Trump has also launched a series of increasingly personal attacks against Manhattan District Attorney Alvin Bragg, calling him a danger to our Country and using increasingly racist and dehumanizing rhetoric.
On Thursday, he sought to tie Bragg, Manhattan's first Black district attorney, to George Soros, a liberal billionaire donor who doesn't know Bragg and hasn't donated directly to him. A SOROS BACKED ANIMAL, Trump wrote of Bragg. He also shared an article that juxtaposed a picture of Bragg with a photo of Trump swinging a baseball bat in Bragg's direction.
Trump has also repeatedly invoked violence. Last Saturday, he called on his supporters to PROTEST, TAKE OUR NATION BACK! And on Thursday, he bemoaned, "OUR COUNTRY IS BEING DESTROYED, AS THEY TELL US TO BE PEACEFUL!

On Friday, a powdery substance was found with a threatening letter in a mailroom at Bragg's offices, authorities said. Officials later determined the substance wasn't dangerous.
Even before the threatening letter was sent to Bragg's office, Democrats warned that Trump's remarks had the potential to incite violence.
The twice-impeached former president's rhetoric is reckless, reprehensible and irresponsible. It's dangerous, and if he keeps it up he's going to get someone killed, House Democratic leader Hakeem Jeffries of New York said.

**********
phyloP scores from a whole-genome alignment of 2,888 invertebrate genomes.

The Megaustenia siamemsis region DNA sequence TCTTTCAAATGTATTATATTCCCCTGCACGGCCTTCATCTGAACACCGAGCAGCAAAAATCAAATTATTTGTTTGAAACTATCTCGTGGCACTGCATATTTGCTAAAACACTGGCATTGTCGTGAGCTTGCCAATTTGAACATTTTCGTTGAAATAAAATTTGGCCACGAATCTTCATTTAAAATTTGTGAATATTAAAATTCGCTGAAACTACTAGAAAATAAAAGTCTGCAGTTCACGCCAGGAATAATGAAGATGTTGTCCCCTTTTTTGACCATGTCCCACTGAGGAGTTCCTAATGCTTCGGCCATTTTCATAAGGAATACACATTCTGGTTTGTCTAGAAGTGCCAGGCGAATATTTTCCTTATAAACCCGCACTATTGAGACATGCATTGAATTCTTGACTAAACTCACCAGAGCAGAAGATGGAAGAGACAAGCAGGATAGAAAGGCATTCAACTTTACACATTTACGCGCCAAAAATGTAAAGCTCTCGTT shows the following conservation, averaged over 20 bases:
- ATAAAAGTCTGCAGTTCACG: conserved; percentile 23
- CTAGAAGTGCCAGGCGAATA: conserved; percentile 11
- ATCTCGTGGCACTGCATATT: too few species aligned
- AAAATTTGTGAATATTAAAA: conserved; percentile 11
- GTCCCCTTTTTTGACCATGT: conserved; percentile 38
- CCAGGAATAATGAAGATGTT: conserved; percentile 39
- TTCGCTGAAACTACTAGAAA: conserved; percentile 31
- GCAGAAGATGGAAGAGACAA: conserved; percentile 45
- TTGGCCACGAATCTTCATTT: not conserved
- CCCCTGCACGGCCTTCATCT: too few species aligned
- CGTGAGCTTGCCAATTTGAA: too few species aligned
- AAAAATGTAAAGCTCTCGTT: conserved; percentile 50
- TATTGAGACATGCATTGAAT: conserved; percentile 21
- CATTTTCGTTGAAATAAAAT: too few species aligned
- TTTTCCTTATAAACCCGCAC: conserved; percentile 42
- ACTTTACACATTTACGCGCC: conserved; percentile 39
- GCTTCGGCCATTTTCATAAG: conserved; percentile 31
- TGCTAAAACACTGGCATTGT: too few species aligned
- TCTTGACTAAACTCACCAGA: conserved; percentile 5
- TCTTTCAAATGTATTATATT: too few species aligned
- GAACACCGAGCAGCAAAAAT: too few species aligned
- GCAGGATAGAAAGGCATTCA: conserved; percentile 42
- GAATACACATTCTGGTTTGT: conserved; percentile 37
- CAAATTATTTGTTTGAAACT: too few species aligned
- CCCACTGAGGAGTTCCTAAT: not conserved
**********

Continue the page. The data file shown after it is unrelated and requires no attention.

The Manhattan case focuses on a $130,000 payment that Trump's longtime lawyer and fixer, Michael Cohen, made to porn actor Stormy Daniels as Trump was in the throes of the 2016 campaign. Trump later reimbursed Cohen and his company logged the reimbursements as a legal expense. Cohen has already served time in prison after pleading guilty to campaign finance charges and lying to Congress, among other crimes.
Trump is also facing an investigation in Georgia over his efforts to overturn the results of the 2020 election as well as federal investigations into his handling of classified documents and possible obstruction, as well as his efforts on Jan. 6.

(Only the headline and picture of this report may have been reworked by the Business Standard staff; the rest of the content is auto-generated from a syndicated feed.)

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First Published: Mar 26 2023 | 9:39 AM IST